Under both New York and California law, a cause of action for wrongful death is an original and distinct cause of action which accrues at the time of death and inures to the benefit of the statutory beneficiaries. Van Sickel v. United States, 285 F.2d 87, 90 (9th Cir. 1960); Stutz v. Guardian Cab Corp., 273 App.Div. 4, 7, 74 N.Y.S.2d 818, 821 (1st Dep't 1947); Holmes v. City of New York, 269 App.Div. 95, 98, 54 N.Y.S.2d 289, 293 (2d Dep't), aff'd without opinion, 295 N.Y. 615, 64 N.E.2d 449 (1945). Since the plaintiff's wife died in California, the borrowing statute is applicable to the wrongful death cause of action. See, Nolan v. Transocean Air Lines, supra; Hughes v. Hinson's Garage, Inc., 9 A.D.2d 1014, 194 N.Y.S.2d 324, 326 (4th Dep't 1959) (per curiam).
The plaintiff's survival action rests upon a different theory: the continuation of an existing cause of action even though the injured party subsequently died. Holmes v. City of New York, supra, 269 App.Div. at 97, 54 N.Y.S.2d at 292; Lubin v. Sydenham Hosp., Inc., 181 Misc. 870, 871, 42 N.Y.S.2d 654, 656 (Sup.Ct.1943). While reasonable funeral expenses paid by the estate, or for which the estate is responsible, are recoverable in New York in such an action, the New York courts have held that the action accrues "* * * at the time of injury * * * and is governed by the ordinary * * * period of limitation * * *." Stutz v. Guardian Cab Corp., supra, 273 App.Div. at 10, 74 N.Y.S.2d at 824.
Under New York law, the relevant time of injury in malpractice cases is the last of a continuous and related series of treatments. Borgia v. City of New York, 12 N.Y.2d 151, 155, 237 N.Y.S.2d 319, 321, 187 N.E.2d 777, 778 (1962). Since the plaintiff contends that the mole was cancerous at the time of the defendant's first treatment, the New York cases compel the conclusion that at that early time there had already been "* * * some actual deterioration of * * * [the] plaintiff's bodily structure," and that at the end of the second treatment in March, 1961, a cause of action had accrued in favor of the decedent. See, Schwartz v. Heyden Newport Chem. Corp., 12 N.Y.2d 212, 217, 237 N.Y.S.2d 714, 717, 188 N.E.2d 142, 144, 4 A.L.R.2d 814, modified, 12 N.Y.2d 1073, 239 N.Y.S.2d 896, 190 N.E.2d 253, cert. denied, 374 U.S. 808, 83 S. Ct. 1697, 10 L. Ed. 2d 1032 (1963); Schmidt v. Merchants Dispatch Transp. Co., 270 N.Y. 287, 200 N.E. 824, 104 A.L.R. 450 (1936).
Under California law, however, a cause of action does not accrue until the patient knows, or through the exercise of reasonable care and diligence, should have known, of the alleged malpractice. See, Hundley v. St. Francis Hosp., 161 Cal.App.2d 800, 327 P.2d 131, 80 A.L.R.2d 360 (1958); Wohlgemuth v. Meyer, supra. Nevertheless, when a court is required to choose "* * * between two linguistically permissible decisions as to where a cause of action 'arose' * * *," it ought to lean to the reading more likely to achieve an underlying policy of the borrowing statute. See, George v. Douglas Aircraft Co., 332 F.2d 73, 78 (2d Cir.), cert. denied, 379 U.S. 904, 85 S. Ct. 193, 13 L. Ed. 2d 177 (1964). One purpose of such legislation was to afford New York resident-defendants the benefit of the shortest applicable period of limitations. Lowell Wiper Supply Co. v. Helen Shop, Inc., supra. Accordingly, the New York courts would hold that the plaintiff's survival action accrued at the earlier time, in New York immediately upon the termination of the last treatment, and, therefore, that the borrowing statute is inapplicable.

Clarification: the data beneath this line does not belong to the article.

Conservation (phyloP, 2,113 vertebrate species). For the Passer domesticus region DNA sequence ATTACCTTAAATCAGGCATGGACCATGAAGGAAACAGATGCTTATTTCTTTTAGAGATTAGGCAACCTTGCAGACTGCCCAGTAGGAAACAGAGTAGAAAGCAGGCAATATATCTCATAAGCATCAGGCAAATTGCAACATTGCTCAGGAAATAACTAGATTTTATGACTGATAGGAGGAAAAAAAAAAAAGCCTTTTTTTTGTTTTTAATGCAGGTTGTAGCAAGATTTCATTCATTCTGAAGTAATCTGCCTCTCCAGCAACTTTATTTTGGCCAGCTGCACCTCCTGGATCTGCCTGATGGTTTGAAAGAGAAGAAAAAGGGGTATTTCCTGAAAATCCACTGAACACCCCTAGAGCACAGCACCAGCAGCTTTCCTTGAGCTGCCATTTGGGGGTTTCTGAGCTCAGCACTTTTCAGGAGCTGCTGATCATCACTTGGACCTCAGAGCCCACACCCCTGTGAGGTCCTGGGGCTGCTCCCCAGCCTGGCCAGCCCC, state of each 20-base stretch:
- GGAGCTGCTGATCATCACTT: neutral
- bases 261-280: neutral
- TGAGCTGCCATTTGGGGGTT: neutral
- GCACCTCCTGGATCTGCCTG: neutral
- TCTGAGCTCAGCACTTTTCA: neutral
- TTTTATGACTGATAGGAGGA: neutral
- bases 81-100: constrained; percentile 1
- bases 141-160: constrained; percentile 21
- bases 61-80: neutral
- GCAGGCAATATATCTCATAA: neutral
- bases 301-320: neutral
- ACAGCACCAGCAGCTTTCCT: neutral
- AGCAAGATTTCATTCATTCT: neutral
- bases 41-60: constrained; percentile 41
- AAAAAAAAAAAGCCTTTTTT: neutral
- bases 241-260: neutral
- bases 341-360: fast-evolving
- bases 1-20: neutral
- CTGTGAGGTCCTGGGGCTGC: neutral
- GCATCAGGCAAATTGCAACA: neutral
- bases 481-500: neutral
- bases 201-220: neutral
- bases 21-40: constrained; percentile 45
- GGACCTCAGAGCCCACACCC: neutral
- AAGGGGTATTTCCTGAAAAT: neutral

Application to Wrongful Death Action
Under New York's borrowing statute, the plaintiff's wrongful death action must be deemed barred if either the New York or California statute of limitations has run. In New York, an action for wrongful death under Section 130 of the Decedent Estate Law, McKinney's Consol. Laws, c. 13 must be commenced within two years of the decedent's death. While the present action for wrongful death was commenced well within that period, "[it] has been expressly decided that the condition upon which the action for wrongful death can be maintained is the right of the injured person to maintain the action if death had not ensued." Holmes v. City of New York, supra, 269 App.Div. at 100, 54 N.Y.S.2d at 294; see also, Pieczonka v. Pullman Co., 89 F.2d 353, 356 (2d Cir. 1937); Myers v. United States, 162 F. Supp. 913, 914 (N.D.N.Y.1958); Kelliher v. New York Cent. & Hudson River R.R. Co., 212 N.Y. 207, 211, 105 N.E. 824, 825, L.R.A.1915E, 1178 (1914). "Where the statute of limitations has barred a claim for personal injuries during a claimant's lifetime, the cause of action is not revived in favor of his estate by his subsequent death from the original wrong." Johnson v. Stromberg-Carlson Tel. Mfg. Co., 250 App.Div. 352, 353, 294 N.Y.S. 173, 175 (4th Dep't 1937), aff'd per curiam, 276 N.Y. 621, 12 N.E.2d 602, cert. denied, 305 U.S. 645, 59 S. Ct. 150, 83 L. Ed. 416 (1938).
The underlying cause of action here is for malpractice and, therefore, the applicable statute of limitations is the two year period of section 50(1) of the Civil Practice Act. See, N.Y.C.P.L.R., § 218(a) (McKinney 1963). Since the cause of action accrued to the decedent in March, 1961, and the present action was not commenced until April, 1964, the plaintiff's wrongful death action must be held barred unless a condition arose which tolled the running of the statute against the malpractice claim.